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Plard F.,University of Lyon | Plard F.,French National Center for Scientific Research | Yoccoz N.G.,University of Tromso | Bonenfant C.,University of Lyon | And 5 more authors.
Journal of Animal Ecology | Year: 2015

Early survival is a key life-history trait that often accounts for a large part of the variation in individual fitness and shapes population dynamics. The factors influencing early survival are multiple in large herbivores, including malnutrition, predation, cohort variation or maternal effects. However, the mechanistic pathways connecting these drivers to variation in early survival are much less studied. Indeed, whether these factors influence early survival directly or indirectly through early growth remains to be disentangled. In this study, we used a path analysis to separate the direct and indirect (i.e. mediated by early growth) pathways through which sex, birth date, cohort and family effects influence early survival. We used a large data set of marked roe deer newborns collected from 1985 to 2010 in the intensively monitored population of Trois Fontaines (France). We found that most drivers have indirect influences on early survival through early growth. Indeed, cohort effects influenced early survival through the indirect effect of precipitation around birth on early growth. Precipitation also had direct effects on early survival. Family effects indirectly influenced early survival. Twins from the same litter grew at about the same rate, so they had the same fate. Moreover, some factors, such as birth date, had both direct and indirect effects on roe deer early survival, with fawns born early in the season benefiting from high early survival both because they have more time to grow before the harsh season and because they grow faster during their first days of life than late-born fawns. These findings suggest that most drivers of early survival previously identified in large mammalian herbivores may affect early survival primarily through their influence on early growth. Disentangling the direct and indirect pathways by which different factors influence early survival is of crucial importance to understand the mechanisms shaping this key component of individual fitness. © 2015 British Ecological Society. Source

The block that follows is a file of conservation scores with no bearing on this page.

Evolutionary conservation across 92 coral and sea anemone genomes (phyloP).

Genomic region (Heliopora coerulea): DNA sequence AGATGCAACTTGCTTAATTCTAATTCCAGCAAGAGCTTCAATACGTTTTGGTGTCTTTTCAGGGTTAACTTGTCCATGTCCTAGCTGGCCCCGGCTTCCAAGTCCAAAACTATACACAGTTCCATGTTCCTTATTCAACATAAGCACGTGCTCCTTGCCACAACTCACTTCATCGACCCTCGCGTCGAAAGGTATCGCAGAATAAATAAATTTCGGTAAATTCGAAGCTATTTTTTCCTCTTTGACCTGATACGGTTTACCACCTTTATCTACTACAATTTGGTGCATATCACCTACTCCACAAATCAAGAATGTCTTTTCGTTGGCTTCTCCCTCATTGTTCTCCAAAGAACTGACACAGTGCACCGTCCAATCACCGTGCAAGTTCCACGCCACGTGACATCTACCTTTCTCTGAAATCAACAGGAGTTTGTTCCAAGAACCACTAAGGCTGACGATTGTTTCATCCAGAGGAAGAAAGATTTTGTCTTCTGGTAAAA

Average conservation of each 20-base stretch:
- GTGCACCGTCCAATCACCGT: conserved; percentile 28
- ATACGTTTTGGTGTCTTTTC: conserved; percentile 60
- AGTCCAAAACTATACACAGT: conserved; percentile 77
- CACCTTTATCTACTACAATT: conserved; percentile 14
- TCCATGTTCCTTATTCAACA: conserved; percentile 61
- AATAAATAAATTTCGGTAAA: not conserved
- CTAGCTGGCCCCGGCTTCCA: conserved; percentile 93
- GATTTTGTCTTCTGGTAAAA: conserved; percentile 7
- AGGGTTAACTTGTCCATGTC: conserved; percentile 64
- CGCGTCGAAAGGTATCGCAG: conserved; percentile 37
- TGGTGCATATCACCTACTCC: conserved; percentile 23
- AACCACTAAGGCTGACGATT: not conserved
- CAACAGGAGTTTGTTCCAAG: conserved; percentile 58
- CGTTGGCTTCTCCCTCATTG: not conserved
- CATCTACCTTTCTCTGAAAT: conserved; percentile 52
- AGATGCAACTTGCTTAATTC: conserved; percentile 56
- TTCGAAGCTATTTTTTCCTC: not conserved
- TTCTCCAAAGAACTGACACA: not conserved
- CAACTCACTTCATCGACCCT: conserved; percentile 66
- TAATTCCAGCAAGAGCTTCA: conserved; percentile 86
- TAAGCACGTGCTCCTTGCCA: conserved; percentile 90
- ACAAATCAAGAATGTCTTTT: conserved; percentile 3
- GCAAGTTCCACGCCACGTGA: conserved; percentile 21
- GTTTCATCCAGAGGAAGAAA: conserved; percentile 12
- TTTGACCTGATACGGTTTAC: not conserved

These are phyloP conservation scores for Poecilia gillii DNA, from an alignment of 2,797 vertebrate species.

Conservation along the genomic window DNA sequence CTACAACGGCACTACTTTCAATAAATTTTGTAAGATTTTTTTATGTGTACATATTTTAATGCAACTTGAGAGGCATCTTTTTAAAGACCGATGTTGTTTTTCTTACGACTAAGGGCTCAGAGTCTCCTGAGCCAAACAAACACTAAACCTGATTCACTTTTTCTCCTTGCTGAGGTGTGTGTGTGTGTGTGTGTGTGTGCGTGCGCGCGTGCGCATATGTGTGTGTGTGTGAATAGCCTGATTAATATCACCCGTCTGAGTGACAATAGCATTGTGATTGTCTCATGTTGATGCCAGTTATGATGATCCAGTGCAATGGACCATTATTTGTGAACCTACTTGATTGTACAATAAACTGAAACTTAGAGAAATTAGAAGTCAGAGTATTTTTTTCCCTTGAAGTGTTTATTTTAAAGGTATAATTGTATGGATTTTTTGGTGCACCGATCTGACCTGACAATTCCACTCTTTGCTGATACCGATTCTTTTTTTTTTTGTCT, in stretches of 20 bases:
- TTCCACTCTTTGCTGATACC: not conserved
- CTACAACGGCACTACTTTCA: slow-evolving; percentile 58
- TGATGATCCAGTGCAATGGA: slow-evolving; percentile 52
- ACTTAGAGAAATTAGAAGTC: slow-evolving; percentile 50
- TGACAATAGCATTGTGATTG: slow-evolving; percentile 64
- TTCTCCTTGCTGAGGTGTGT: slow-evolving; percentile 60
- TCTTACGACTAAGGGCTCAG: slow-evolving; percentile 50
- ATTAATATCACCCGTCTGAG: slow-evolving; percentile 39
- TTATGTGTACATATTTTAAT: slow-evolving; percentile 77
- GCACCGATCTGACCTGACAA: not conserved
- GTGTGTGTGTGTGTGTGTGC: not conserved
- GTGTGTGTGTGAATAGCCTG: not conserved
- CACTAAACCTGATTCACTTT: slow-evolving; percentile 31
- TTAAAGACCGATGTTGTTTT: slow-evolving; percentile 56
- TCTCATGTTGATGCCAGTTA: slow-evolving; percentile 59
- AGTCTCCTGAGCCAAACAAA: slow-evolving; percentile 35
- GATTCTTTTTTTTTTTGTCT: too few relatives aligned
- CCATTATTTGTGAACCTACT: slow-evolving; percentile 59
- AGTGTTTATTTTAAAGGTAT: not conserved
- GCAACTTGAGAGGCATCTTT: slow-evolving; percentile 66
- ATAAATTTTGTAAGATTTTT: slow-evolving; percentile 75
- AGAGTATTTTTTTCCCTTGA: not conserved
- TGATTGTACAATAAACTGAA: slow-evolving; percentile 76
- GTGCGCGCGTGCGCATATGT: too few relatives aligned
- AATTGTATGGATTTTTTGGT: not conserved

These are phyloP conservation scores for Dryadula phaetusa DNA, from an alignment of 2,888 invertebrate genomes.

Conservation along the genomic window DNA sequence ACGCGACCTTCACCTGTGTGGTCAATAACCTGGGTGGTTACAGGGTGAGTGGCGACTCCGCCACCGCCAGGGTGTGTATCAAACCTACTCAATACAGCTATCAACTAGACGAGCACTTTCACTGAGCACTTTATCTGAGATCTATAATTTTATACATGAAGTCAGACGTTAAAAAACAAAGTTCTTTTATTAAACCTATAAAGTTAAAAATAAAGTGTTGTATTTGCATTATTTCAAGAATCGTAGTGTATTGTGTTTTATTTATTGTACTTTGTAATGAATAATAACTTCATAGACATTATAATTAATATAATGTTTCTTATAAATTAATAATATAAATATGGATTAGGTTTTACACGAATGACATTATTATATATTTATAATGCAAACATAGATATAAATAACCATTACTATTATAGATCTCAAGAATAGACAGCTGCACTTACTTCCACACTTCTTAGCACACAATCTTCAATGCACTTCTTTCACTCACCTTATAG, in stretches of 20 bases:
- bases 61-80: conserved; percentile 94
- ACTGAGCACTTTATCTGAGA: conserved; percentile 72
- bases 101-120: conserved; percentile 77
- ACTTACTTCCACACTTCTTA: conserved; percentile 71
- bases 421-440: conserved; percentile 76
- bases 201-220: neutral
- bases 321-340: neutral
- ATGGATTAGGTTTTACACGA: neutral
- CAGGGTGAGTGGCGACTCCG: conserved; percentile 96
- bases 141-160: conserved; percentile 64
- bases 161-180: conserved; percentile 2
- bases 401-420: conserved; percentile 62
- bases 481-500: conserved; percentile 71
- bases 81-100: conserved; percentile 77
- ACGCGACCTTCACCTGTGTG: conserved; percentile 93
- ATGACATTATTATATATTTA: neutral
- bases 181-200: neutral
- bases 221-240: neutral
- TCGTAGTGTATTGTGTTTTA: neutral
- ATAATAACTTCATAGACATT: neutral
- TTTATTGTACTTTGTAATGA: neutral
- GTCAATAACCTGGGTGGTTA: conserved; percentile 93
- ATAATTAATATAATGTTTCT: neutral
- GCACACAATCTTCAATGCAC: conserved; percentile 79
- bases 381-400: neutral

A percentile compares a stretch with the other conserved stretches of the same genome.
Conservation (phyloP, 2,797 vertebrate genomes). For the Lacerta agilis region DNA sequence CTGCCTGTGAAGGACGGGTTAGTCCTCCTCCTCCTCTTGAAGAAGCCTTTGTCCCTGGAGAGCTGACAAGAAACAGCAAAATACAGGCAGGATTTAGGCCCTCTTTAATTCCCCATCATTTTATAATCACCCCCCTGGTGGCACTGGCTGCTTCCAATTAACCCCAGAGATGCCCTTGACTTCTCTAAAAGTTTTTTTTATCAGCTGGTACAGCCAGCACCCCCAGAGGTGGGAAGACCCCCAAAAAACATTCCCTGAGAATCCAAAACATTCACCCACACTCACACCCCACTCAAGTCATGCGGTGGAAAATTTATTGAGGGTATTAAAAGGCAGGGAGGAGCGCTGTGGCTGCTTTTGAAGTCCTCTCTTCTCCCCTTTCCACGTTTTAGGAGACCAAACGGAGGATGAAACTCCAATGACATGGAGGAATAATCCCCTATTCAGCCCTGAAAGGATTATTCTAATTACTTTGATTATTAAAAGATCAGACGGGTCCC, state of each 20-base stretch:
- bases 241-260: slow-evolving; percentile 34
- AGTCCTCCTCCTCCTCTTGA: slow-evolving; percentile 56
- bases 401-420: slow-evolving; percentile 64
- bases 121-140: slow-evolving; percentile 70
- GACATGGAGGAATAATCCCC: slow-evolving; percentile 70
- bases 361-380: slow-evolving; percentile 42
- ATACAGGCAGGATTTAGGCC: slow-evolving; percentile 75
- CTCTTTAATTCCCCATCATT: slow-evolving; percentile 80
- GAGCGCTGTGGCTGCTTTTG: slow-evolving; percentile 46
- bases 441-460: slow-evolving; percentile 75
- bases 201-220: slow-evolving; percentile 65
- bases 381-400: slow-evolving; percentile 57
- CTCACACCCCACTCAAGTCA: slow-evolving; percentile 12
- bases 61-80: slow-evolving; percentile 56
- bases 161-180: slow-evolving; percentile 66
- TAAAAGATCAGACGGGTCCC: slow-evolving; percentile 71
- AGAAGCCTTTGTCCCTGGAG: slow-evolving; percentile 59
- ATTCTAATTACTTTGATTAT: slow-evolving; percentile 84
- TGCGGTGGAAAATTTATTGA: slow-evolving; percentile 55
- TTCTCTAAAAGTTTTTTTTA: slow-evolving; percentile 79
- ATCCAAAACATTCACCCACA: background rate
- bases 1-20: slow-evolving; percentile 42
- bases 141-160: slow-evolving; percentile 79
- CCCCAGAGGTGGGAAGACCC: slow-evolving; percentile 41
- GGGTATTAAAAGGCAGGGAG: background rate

Plard F.,University of Lyon | Gaillard J.-M.,University of Lyon | Coulson T.,University of Oxford | Hewison A.J.M.,French National Institute for Agricultural Research | And 5 more authors.
Ecology | Year: 2015

The timing of birth has marked impacts on early life and early development of newborns in many species. In seasonal environments, early-born offspring often survive and grow better than late-born offspring, but despite the long-lasting effects of early conditions on life history traits, the influence of birth date on fitness has rarely been investigated for longlived species. In this study, we analyzed both the short- and long-term effects of birth date on individual life history traits and explored its subsequent impact on individual fitness in a population of roe deer. We considered both the direct effects, as well as the indirect effects of birth date mediated through the effects of body mass, on demographic parameters. We found that in addition to short-term effects on early body growth and survival, birth date generates ''silver spoon'' effects on adult life history traits of female roe deer. Birth date had long-lasting effects on female adult body mass such that early-born females were, on average, 3 kg heavier as adults than late-born females, although female adult survival was similar between these categories. Based on the observed relationships between birth date, body mass, and demographic parameters, we built an integral projection model describing the simultaneous distributions of birth date and body mass to quantify the fitness consequences of birth date. We found that the fitness of early-born females was higher than that of late-born females. These long-lasting effects of birth date on fitness were mostly mediated through the influence of birth date on recruitment and adult body mass. By determining development of newborns during the early stages of life, birth date has a critical influence on each step of an individual's subsequent life history trajectory. © 2015 by the Ecological Society of America. Source

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